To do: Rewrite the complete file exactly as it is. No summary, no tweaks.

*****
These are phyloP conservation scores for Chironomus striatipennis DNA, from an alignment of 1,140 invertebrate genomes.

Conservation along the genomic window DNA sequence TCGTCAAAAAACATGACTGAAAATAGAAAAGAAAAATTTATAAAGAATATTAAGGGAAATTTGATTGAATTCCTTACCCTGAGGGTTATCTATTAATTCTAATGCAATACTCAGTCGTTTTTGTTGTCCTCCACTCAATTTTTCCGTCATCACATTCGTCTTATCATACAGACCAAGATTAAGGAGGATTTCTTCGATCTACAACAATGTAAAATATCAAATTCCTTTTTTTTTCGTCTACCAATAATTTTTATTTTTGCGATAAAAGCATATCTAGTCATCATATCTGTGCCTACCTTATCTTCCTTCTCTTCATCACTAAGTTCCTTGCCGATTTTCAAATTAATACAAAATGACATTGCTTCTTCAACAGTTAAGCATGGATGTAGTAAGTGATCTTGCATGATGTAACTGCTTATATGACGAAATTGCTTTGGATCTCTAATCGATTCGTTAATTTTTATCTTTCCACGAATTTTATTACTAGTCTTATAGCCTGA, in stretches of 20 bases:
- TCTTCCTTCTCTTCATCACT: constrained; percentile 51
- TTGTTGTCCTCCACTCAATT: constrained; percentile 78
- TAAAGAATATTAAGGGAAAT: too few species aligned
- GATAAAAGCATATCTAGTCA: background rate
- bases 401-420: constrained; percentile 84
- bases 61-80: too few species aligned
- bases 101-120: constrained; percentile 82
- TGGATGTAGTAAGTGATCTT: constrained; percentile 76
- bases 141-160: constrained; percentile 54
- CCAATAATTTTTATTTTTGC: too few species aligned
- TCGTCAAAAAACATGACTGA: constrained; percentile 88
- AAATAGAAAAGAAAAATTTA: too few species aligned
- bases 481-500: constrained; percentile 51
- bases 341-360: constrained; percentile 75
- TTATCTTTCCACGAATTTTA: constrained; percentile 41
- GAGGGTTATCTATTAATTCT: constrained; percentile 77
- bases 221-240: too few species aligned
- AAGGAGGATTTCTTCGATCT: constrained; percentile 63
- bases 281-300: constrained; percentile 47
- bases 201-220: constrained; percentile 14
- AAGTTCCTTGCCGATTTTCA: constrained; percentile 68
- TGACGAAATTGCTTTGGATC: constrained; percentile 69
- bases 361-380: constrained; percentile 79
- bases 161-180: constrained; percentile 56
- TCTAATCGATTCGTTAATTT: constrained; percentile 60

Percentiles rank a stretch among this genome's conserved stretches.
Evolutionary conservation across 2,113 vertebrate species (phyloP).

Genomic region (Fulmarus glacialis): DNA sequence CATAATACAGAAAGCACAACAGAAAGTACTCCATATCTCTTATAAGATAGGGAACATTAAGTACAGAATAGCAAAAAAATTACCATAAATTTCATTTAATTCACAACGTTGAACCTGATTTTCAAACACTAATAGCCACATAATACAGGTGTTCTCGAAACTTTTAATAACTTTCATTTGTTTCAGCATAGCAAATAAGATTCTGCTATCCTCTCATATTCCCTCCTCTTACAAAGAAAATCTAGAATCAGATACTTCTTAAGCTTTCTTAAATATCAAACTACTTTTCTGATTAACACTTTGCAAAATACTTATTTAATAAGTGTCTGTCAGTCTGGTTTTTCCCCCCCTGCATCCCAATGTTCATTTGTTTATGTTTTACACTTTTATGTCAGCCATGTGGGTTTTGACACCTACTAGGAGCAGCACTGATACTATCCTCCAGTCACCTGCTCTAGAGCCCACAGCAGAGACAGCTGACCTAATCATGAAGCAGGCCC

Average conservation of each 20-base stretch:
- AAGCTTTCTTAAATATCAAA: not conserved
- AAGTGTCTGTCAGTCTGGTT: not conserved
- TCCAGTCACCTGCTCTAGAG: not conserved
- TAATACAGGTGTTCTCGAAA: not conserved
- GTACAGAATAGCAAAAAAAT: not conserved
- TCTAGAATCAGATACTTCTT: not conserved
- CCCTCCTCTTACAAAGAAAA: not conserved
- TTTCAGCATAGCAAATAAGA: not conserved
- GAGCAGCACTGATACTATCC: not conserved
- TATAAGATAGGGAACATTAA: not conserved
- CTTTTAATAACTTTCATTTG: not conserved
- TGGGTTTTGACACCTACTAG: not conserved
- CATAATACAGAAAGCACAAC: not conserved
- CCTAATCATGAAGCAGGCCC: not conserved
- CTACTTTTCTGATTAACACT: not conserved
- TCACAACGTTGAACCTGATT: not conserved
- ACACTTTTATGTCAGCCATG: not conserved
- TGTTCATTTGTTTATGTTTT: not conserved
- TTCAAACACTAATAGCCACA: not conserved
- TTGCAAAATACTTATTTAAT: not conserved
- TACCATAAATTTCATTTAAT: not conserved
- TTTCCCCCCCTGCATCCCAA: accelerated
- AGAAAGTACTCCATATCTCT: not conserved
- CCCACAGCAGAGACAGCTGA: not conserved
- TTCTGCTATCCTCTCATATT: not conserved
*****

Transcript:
These are phyloP conservation scores for Chironomus striatipennis DNA, from an alignment of 1,140 invertebrate genomes.

Conservation along the genomic window DNA sequence TCGTCAAAAAACATGACTGAAAATAGAAAAGAAAAATTTATAAAGAATATTAAGGGAAATTTGATTGAATTCCTTACCCTGAGGGTTATCTATTAATTCTAATGCAATACTCAGTCGTTTTTGTTGTCCTCCACTCAATTTTTCCGTCATCACATTCGTCTTATCATACAGACCAAGATTAAGGAGGATTTCTTCGATCTACAACAATGTAAAATATCAAATTCCTTTTTTTTTCGTCTACCAATAATTTTTATTTTTGCGATAAAAGCATATCTAGTCATCATATCTGTGCCTACCTTATCTTCCTTCTCTTCATCACTAAGTTCCTTGCCGATTTTCAAATTAATACAAAATGACATTGCTTCTTCAACAGTTAAGCATGGATGTAGTAAGTGATCTTGCATGATGTAACTGCTTATATGACGAAATTGCTTTGGATCTCTAATCGATTCGTTAATTTTTATCTTTCCACGAATTTTATTACTAGTCTTATAGCCTGA, in stretches of 20 bases:
- TCTTCCTTCTCTTCATCACT: constrained; percentile 51
- TTGTTGTCCTCCACTCAATT: constrained; percentile 78
- TAAAGAATATTAAGGGAAAT: too few species aligned
- GATAAAAGCATATCTAGTCA: background rate
- bases 401-420: constrained; percentile 84
- bases 61-80: too few species aligned
- bases 101-120: constrained; percentile 82
- TGGATGTAGTAAGTGATCTT: constrained; percentile 76
- bases 141-160: constrained; percentile 54
- CCAATAATTTTTATTTTTGC: too few species aligned
- TCGTCAAAAAACATGACTGA: constrained; percentile 88
- AAATAGAAAAGAAAAATTTA: too few species aligned
- bases 481-500: constrained; percentile 51
- bases 341-360: constrained; percentile 75
- TTATCTTTCCACGAATTTTA: constrained; percentile 41
- GAGGGTTATCTATTAATTCT: constrained; percentile 77
- bases 221-240: too few species aligned
- AAGGAGGATTTCTTCGATCT: constrained; percentile 63
- bases 281-300: constrained; percentile 47
- bases 201-220: constrained; percentile 14
- AAGTTCCTTGCCGATTTTCA: constrained; percentile 68
- TGACGAAATTGCTTTGGATC: constrained; percentile 69
- bases 361-380: constrained; percentile 79
- bases 161-180: constrained; percentile 56
- TCTAATCGATTCGTTAATTT: constrained; percentile 60

Percentiles rank a stretch among this genome's conserved stretches.
Evolutionary conservation across 2,113 vertebrate species (phyloP).

Genomic region (Fulmarus glacialis): DNA sequence CATAATACAGAAAGCACAACAGAAAGTACTCCATATCTCTTATAAGATAGGGAACATTAAGTACAGAATAGCAAAAAAATTACCATAAATTTCATTTAATTCACAACGTTGAACCTGATTTTCAAACACTAATAGCCACATAATACAGGTGTTCTCGAAACTTTTAATAACTTTCATTTGTTTCAGCATAGCAAATAAGATTCTGCTATCCTCTCATATTCCCTCCTCTTACAAAGAAAATCTAGAATCAGATACTTCTTAAGCTTTCTTAAATATCAAACTACTTTTCTGATTAACACTTTGCAAAATACTTATTTAATAAGTGTCTGTCAGTCTGGTTTTTCCCCCCCTGCATCCCAATGTTCATTTGTTTATGTTTTACACTTTTATGTCAGCCATGTGGGTTTTGACACCTACTAGGAGCAGCACTGATACTATCCTCCAGTCACCTGCTCTAGAGCCCACAGCAGAGACAGCTGACCTAATCATGAAGCAGGCCC

Average conservation of each 20-base stretch:
- AAGCTTTCTTAAATATCAAA: not conserved
- AAGTGTCTGTCAGTCTGGTT: not conserved
- TCCAGTCACCTGCTCTAGAG: not conserved
- TAATACAGGTGTTCTCGAAA: not conserved
- GTACAGAATAGCAAAAAAAT: not conserved
- TCTAGAATCAGATACTTCTT: not conserved
- CCCTCCTCTTACAAAGAAAA: not conserved
- TTTCAGCATAGCAAATAAGA: not conserved
- GAGCAGCACTGATACTATCC: not conserved
- TATAAGATAGGGAACATTAA: not conserved
- CTTTTAATAACTTTCATTTG: not conserved
- TGGGTTTTGACACCTACTAG: not conserved
- CATAATACAGAAAGCACAAC: not conserved
- CCTAATCATGAAGCAGGCCC: not conserved
- CTACTTTTCTGATTAACACT: not conserved
- TCACAACGTTGAACCTGATT: not conserved
- ACACTTTTATGTCAGCCATG: not conserved
- TGTTCATTTGTTTATGTTTT: not conserved
- TTCAAACACTAATAGCCACA: not conserved
- TTGCAAAATACTTATTTAAT: not conserved
- TACCATAAATTTCATTTAAT: not conserved
- TTTCCCCCCCTGCATCCCAA: accelerated
- AGAAAGTACTCCATATCTCT: not conserved
- CCCACAGCAGAGACAGCTGA: not conserved
- TTCTGCTATCCTCTCATATT: not conserved